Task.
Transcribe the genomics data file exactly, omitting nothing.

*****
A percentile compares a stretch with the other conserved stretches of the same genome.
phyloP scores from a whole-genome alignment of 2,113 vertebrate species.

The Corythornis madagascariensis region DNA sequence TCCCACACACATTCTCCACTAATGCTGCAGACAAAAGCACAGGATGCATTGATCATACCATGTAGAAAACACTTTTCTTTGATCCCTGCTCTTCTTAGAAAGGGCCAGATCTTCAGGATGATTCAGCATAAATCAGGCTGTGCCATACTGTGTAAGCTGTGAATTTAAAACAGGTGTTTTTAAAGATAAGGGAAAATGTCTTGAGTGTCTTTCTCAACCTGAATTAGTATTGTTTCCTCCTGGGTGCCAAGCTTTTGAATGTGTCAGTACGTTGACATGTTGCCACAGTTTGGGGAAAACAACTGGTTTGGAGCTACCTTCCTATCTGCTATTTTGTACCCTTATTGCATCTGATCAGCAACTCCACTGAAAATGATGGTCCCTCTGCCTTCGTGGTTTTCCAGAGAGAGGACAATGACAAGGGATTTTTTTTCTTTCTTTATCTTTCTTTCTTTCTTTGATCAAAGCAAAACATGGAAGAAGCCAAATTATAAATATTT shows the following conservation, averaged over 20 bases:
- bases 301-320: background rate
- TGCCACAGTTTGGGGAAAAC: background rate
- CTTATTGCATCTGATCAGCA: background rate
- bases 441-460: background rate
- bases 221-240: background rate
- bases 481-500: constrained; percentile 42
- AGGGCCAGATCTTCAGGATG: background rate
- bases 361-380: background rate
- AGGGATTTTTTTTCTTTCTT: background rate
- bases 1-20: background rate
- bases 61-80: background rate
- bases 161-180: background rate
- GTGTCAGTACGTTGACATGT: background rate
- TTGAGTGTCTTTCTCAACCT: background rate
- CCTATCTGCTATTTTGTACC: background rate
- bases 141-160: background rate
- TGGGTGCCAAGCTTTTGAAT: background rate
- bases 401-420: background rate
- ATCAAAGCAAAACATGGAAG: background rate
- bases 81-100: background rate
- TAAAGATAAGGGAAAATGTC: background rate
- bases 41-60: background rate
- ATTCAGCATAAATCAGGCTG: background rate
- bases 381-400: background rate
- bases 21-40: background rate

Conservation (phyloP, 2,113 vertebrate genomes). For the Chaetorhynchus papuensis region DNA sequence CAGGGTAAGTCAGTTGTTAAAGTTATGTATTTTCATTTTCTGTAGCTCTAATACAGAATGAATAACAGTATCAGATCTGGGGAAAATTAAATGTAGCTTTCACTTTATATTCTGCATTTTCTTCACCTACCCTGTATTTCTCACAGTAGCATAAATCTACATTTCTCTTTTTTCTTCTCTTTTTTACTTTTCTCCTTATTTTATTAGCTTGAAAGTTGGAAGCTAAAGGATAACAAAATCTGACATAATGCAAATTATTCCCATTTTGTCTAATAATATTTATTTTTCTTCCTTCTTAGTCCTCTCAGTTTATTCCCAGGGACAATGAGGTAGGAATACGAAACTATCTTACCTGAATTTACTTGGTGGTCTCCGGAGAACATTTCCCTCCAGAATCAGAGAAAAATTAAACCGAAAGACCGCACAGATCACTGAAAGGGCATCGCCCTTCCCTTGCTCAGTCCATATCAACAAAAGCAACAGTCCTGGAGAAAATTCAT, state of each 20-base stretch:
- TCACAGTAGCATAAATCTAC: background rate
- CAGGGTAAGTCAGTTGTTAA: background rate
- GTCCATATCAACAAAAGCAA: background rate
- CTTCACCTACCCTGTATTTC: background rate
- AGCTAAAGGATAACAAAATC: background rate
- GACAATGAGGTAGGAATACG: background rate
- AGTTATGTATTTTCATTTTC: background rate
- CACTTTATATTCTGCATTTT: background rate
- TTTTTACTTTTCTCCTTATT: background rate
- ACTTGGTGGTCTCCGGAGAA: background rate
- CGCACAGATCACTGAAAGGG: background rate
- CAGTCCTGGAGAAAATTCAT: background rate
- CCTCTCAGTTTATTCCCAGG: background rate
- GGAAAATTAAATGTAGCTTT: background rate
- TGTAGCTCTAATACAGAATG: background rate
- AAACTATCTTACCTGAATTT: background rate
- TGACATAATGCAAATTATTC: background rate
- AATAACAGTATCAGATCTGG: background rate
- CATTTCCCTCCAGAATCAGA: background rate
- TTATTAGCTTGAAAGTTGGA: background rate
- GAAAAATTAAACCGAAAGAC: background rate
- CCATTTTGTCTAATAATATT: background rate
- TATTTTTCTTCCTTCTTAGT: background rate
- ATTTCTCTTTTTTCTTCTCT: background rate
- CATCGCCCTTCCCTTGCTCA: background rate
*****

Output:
A percentile compares a stretch with the other conserved stretches of the same genome.
phyloP scores from a whole-genome alignment of 2,113 vertebrate species.

The Corythornis madagascariensis region DNA sequence TCCCACACACATTCTCCACTAATGCTGCAGACAAAAGCACAGGATGCATTGATCATACCATGTAGAAAACACTTTTCTTTGATCCCTGCTCTTCTTAGAAAGGGCCAGATCTTCAGGATGATTCAGCATAAATCAGGCTGTGCCATACTGTGTAAGCTGTGAATTTAAAACAGGTGTTTTTAAAGATAAGGGAAAATGTCTTGAGTGTCTTTCTCAACCTGAATTAGTATTGTTTCCTCCTGGGTGCCAAGCTTTTGAATGTGTCAGTACGTTGACATGTTGCCACAGTTTGGGGAAAACAACTGGTTTGGAGCTACCTTCCTATCTGCTATTTTGTACCCTTATTGCATCTGATCAGCAACTCCACTGAAAATGATGGTCCCTCTGCCTTCGTGGTTTTCCAGAGAGAGGACAATGACAAGGGATTTTTTTTCTTTCTTTATCTTTCTTTCTTTCTTTGATCAAAGCAAAACATGGAAGAAGCCAAATTATAAATATTT shows the following conservation, averaged over 20 bases:
- bases 301-320: background rate
- TGCCACAGTTTGGGGAAAAC: background rate
- CTTATTGCATCTGATCAGCA: background rate
- bases 441-460: background rate
- bases 221-240: background rate
- bases 481-500: constrained; percentile 42
- AGGGCCAGATCTTCAGGATG: background rate
- bases 361-380: background rate
- AGGGATTTTTTTTCTTTCTT: background rate
- bases 1-20: background rate
- bases 61-80: background rate
- bases 161-180: background rate
- GTGTCAGTACGTTGACATGT: background rate
- TTGAGTGTCTTTCTCAACCT: background rate
- CCTATCTGCTATTTTGTACC: background rate
- bases 141-160: background rate
- TGGGTGCCAAGCTTTTGAAT: background rate
- bases 401-420: background rate
- ATCAAAGCAAAACATGGAAG: background rate
- bases 81-100: background rate
- TAAAGATAAGGGAAAATGTC: background rate
- bases 41-60: background rate
- ATTCAGCATAAATCAGGCTG: background rate
- bases 381-400: background rate
- bases 21-40: background rate

Conservation (phyloP, 2,113 vertebrate genomes). For the Chaetorhynchus papuensis region DNA sequence CAGGGTAAGTCAGTTGTTAAAGTTATGTATTTTCATTTTCTGTAGCTCTAATACAGAATGAATAACAGTATCAGATCTGGGGAAAATTAAATGTAGCTTTCACTTTATATTCTGCATTTTCTTCACCTACCCTGTATTTCTCACAGTAGCATAAATCTACATTTCTCTTTTTTCTTCTCTTTTTTACTTTTCTCCTTATTTTATTAGCTTGAAAGTTGGAAGCTAAAGGATAACAAAATCTGACATAATGCAAATTATTCCCATTTTGTCTAATAATATTTATTTTTCTTCCTTCTTAGTCCTCTCAGTTTATTCCCAGGGACAATGAGGTAGGAATACGAAACTATCTTACCTGAATTTACTTGGTGGTCTCCGGAGAACATTTCCCTCCAGAATCAGAGAAAAATTAAACCGAAAGACCGCACAGATCACTGAAAGGGCATCGCCCTTCCCTTGCTCAGTCCATATCAACAAAAGCAACAGTCCTGGAGAAAATTCAT, state of each 20-base stretch:
- TCACAGTAGCATAAATCTAC: background rate
- CAGGGTAAGTCAGTTGTTAA: background rate
- GTCCATATCAACAAAAGCAA: background rate
- CTTCACCTACCCTGTATTTC: background rate
- AGCTAAAGGATAACAAAATC: background rate
- GACAATGAGGTAGGAATACG: background rate
- AGTTATGTATTTTCATTTTC: background rate
- CACTTTATATTCTGCATTTT: background rate
- TTTTTACTTTTCTCCTTATT: background rate
- ACTTGGTGGTCTCCGGAGAA: background rate
- CGCACAGATCACTGAAAGGG: background rate
- CAGTCCTGGAGAAAATTCAT: background rate
- CCTCTCAGTTTATTCCCAGG: background rate
- GGAAAATTAAATGTAGCTTT: background rate
- TGTAGCTCTAATACAGAATG: background rate
- AAACTATCTTACCTGAATTT: background rate
- TGACATAATGCAAATTATTC: background rate
- AATAACAGTATCAGATCTGG: background rate
- CATTTCCCTCCAGAATCAGA: background rate
- TTATTAGCTTGAAAGTTGGA: background rate
- GAAAAATTAAACCGAAAGAC: background rate
- CCATTTTGTCTAATAATATT: background rate
- TATTTTTCTTCCTTCTTAGT: background rate
- ATTTCTCTTTTTTCTTCTCT: background rate
- CATCGCCCTTCCCTTGCTCA: background rate